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Sunday, October 8, 2017

How does faith grow?

Over the past six months I have been working with those who are preparing for the Sacramental Rite of Confirmation. Recently we entertained the question: “How does a person grow in faith?” This seems simple enough on the face of it. But those who have been on the Christian journey for a long time, know that faith does not grow or strengthen without practice.

It seems that the journey of faith is one in which God’s will is not forced upon us. Instead grace is available to us at all times. We participate in this grace when we turn our attention to and engage in Christian practices.

What are Christian practices? Prayer, of course, is one essential Christian practice. There are many forms and types of prayer. But the simplest way to think of prayer is a conversation with God to whom we are in relationship. Relationships can stagnate or die off completely if there is no communication.

The second Christian practice is reading, studying, and meditating on scripture. Again there are many ways to do this. The scriptures are our best guide to the spiritual life. There may be some things in the Bible that you do not understand. Don’t be intimidated. You are not alone. Understanding the scriptures is a journey from depth to greater depth. If you would like some guidance about where to start, set up a time to meet with your Rector, and talk it over. Together we can create an individualized plan that works for you.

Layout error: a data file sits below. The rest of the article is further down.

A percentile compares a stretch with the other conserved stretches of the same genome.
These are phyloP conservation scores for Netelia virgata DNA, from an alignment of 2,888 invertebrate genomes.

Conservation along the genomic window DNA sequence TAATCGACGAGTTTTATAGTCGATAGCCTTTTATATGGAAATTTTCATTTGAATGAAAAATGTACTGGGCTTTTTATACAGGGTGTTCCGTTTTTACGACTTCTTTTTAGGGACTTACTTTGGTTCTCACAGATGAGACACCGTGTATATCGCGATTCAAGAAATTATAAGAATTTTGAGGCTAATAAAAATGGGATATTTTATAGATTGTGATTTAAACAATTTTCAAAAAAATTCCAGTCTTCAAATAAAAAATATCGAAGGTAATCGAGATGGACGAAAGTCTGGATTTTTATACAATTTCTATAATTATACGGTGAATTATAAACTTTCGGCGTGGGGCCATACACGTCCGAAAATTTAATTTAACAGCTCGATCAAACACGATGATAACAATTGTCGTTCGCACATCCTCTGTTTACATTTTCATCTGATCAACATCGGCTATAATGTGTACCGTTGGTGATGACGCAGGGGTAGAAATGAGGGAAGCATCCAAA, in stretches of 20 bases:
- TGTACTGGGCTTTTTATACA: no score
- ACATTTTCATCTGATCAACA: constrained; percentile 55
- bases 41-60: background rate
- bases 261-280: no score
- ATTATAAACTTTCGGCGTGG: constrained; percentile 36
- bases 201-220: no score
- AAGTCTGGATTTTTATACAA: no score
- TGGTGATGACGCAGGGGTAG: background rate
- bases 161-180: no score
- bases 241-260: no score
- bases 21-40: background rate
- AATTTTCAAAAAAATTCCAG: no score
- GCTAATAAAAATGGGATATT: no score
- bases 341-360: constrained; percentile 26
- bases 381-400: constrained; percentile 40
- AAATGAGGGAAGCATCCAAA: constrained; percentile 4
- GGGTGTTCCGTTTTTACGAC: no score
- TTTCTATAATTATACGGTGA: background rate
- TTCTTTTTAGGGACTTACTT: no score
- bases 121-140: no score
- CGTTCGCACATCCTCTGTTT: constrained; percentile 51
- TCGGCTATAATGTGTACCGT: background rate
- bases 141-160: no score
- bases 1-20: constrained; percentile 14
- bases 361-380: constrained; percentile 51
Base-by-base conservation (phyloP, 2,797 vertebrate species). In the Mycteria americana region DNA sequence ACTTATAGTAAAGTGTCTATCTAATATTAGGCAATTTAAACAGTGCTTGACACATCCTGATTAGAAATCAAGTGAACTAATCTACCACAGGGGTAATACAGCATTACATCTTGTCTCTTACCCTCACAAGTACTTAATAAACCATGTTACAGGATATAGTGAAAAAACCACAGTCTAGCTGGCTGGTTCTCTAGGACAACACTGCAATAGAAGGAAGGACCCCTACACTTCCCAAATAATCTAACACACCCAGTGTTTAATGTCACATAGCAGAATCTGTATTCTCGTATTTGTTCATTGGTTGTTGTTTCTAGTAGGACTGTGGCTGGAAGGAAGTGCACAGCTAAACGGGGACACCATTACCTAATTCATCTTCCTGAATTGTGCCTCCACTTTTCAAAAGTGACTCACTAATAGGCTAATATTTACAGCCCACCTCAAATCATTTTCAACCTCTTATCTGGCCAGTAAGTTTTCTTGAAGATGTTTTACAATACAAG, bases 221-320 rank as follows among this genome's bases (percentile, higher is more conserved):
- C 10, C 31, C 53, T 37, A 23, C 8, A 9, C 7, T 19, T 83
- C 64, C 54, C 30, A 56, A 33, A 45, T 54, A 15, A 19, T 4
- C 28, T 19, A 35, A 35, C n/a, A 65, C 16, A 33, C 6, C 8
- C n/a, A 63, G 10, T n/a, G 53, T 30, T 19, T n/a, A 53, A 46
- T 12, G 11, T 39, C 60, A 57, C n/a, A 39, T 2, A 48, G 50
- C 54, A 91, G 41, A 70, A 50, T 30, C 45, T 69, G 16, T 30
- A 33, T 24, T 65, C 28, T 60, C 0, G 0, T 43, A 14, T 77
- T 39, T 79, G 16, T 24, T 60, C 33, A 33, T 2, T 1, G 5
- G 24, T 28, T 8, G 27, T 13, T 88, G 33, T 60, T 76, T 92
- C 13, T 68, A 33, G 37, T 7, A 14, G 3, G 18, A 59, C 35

A third spiritual practice, which is many practices all under one term, is to do acts sometimes called “works of mercy”. The Corporal and Spiritual Works of Mercy are actions we can perform that extend God’s compassion and mercy to those in need. In this way we imitate Christ and also make his love known in a broken world.

The Corporal Works of Mercy are these kind acts by which we help our neighbors with their material and physical needs.
feed the hungry
shelter the homeless
clothe the naked
visit the sick and imprisoned
bury the dead
give alms to the poor

The Spiritual Works of Mercy are acts of compassion, as listed below, by which we help our neighbors with their emotional and spiritual needs.
bear wrongs patiently
Finally, it is an important practice to join other Christians in regular worship. Christianity is not a solo enterprise. We believe that together we make up the body of Christ. When, at communion we say the words, “the body of Christ”, we are not only referring to the communion wafer, but indeed the whole community of Christians gathered; including those who have gone before us, themselves living lives of faith. In this communion we are strengthened, and inspired to love God and one another. Our presence also strengthens those who share in Christian community with us. When you are absent, a part of the body is missing. See, 1 Corinthians12:12; Romans 12:4-5

None of these spiritual practices are easy.
Human beings tend toward self absorption. All of the spiritual practices, even including pray-er, are outward focused. In all of these practices we suspend our own desires in favor of a higher purpose and calling, By following Christ in this way, faith grows.